DUE DILIGENCE KPMG Readies Defense on Airport Deal

Was that state of Rhineland-Palatinate too eager to sell its struggling airport to a Chinese investor? Auditors blame the botched sale on the state government, sources say.
The sale of the troubled Frankfurt Hahn airport, located 100 kilometers outside the financial capital, was halted after the Chinese investor failed to pay. Photo: REUTERS/Ralph Orlowski

For years KPMG auditors checked the books at Siemens, the German engineering and technology giant. But they claimed to know nothing of “black accounts” — secret funds that figured prominently when the Siemens bribery scandal broke last decade.

It was a big embarrassment for the German affiliate of Amsterdam-based KPMG, which was mocked in industry circles.

A similar disaster now threatens KPMG after the botched sale of Frankfurt-Hahn Airport in the German state of Rhineland-Palatinate.

If Ms. Dreyer wants to clear things up, she should put everything on the table and release KPMG from its obligation of confidentiality. Julia Klöckner,, CDU leader in Rhineland-Palatinate

The auditing company vetted the sale of the money-losing airport, a former military base west of Frankfurt, to a little-known Chinese investor. The sale collapsed earlier this month, however, after the company failed to make an initial payment on a deal worth €13 million, or about $14.4 million.

Now KPMG is mounting a defense: Industry sources say the audit firm is preparing a detailed statement that blames the Rhineland-Palatinate state government, its premier, Malu Dreyer, and her interior minister, Roger Lewentz. Both are members of the center-left Social Democratic Party.

KPMG declined to comment on the matter.

Ms. Dreyer hired KPMG to scrutinize the sale of the state’s 82.5 percent share in the airport to Shanghai Yiqian Trading. But when no payments were made, doubts were raised about the authenticity of bank records.

A state secretary of the interior, a KPMG consultant and a lawyer traveled to Shanghai on July 6. They spoke with the deputy director of the local branch of the Bank of China about one of the Chinese investor’s bank statements.

The deputy bank director is reported to have said that the statement was fake. The government then halted the deal, and KPMG has since been blamed for the debacle.

The former state premier of Rhineland-Palatinate, Rudolf Scharping, raised serious allegations against KPMG.

“Digging only a little deeper in available Chinese sources would have led to a bright red stop sign,” wrote Mr. Scharping, also an SPD member, in a guest commentary for Handelsblatt this week.

Now the auditors are fighting back. Sources say they hope to show that ultimately it was the state government’s decision and not theirs.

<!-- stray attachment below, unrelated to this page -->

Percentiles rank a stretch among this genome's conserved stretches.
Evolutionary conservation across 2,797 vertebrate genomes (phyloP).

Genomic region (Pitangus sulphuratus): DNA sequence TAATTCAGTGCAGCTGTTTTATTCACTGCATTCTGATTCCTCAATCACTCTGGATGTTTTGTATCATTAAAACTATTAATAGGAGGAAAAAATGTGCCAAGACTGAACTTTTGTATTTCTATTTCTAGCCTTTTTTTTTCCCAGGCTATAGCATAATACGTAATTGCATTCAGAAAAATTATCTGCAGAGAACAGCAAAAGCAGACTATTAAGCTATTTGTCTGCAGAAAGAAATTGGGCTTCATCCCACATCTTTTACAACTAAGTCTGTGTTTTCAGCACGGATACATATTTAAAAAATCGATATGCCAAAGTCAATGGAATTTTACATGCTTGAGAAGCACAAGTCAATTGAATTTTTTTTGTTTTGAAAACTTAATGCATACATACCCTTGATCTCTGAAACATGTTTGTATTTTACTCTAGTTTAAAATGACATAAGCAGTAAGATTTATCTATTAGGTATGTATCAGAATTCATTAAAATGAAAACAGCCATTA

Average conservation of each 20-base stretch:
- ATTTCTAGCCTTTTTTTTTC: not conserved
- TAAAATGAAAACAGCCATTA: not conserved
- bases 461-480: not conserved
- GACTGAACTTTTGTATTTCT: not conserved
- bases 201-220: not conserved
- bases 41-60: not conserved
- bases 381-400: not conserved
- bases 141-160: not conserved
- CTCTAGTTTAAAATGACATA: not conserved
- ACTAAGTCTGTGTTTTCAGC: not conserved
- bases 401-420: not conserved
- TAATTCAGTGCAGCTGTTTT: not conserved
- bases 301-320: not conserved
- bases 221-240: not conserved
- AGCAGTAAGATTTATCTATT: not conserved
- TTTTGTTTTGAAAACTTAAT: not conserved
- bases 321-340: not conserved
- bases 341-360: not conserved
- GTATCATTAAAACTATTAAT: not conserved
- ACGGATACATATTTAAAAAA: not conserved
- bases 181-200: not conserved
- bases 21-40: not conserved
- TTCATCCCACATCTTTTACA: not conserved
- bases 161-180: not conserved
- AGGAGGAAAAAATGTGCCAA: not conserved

Ms. Dreyer had been made aware of all the risks, the auditors claim. If anybody had driven through a red light, then it was the state government, according to the line of defense.

The auditors are officially not allowed to state their frustration over the situation. KPMG points to “a personal obligation of non-disclosure for every single one of our employees” in a contract with the state government.

Therefore the statement addressing the accusations can only be sent to the government and not be made available in its entirety to the public. So far, the state government has only published documents that can be interpreted to their advantage.

Julia Klöckner, who leads Rhineland-Palatinate’s center-right Christian Democrats, said that is unacceptable.

“If Ms. Dreyer wants to clear things up, she should put everything on the table and release KPMG from its obligation of confidentiality,” said Ms. Klöckner. “The government owes that to taxpayers.”

Taxpayers have so far paid about €6.25 million for KPMG consulting. As the state interior ministry has disclosed, that amount includes expenditures for market research since 2012, the bidding process, coordinating with the European Commission and other legal advice. That advice included KPMG’s assessment of Shanghai Yiqian Trading in the deal for Hahn Airport.

According to Mr. Scharping, who has been an active consultant for years in Germany, Shanghai Yiqian Trading was rated a shell company “without credibility and creditworthiness” in the readily available Chinese Credit Report.

You don’t need any “sorcery” to find information about business partners in China, said Mr. Scharping.

Ms. Dreyer has stressed that she relied on the consultants’ expertise in Rhineland-Palatinate’s worldwide call for offers for Hahn Airport. After all, she said, KPMG is a large, global company and has experts expressly for just such deals.

“Naturally, we have to assume that (the deals) are also checked-out properly,” she said.

Last week, Ms. Dreyer withstood a motion of no confidence by the opposition. The ruling coalition of Social Democrats, the Green party and Free Democrats — which has been in office only two months — unanimously rejected the motion brought by the Christian Democrats.

But Ms. Dreyer might still have trouble with the pro-business Free Democrats in her coalition. Some FDP members are fed up with the state premier and her Social Democrats. What effect that will have on the government remains to be seen, said an FDP member.

The CDU opposition isn’t ready to call for a fact-finding committee in state parliament just yet, though. New information is being put on the table daily, say party members in Mainz, the state capital.

For the time being, it is a matter of collecting as many records and documents as possible, so an investigation mandate can be formulated as precisely as possible, CDU members say.

 

Daniel Delhaes reports on politics, transport and airlines from Handelsblatt's Berlin office. Thomas Sigmund is the bureau chief in Berlin, where he directs political coverage. To contact the authors: [email protected][email protected]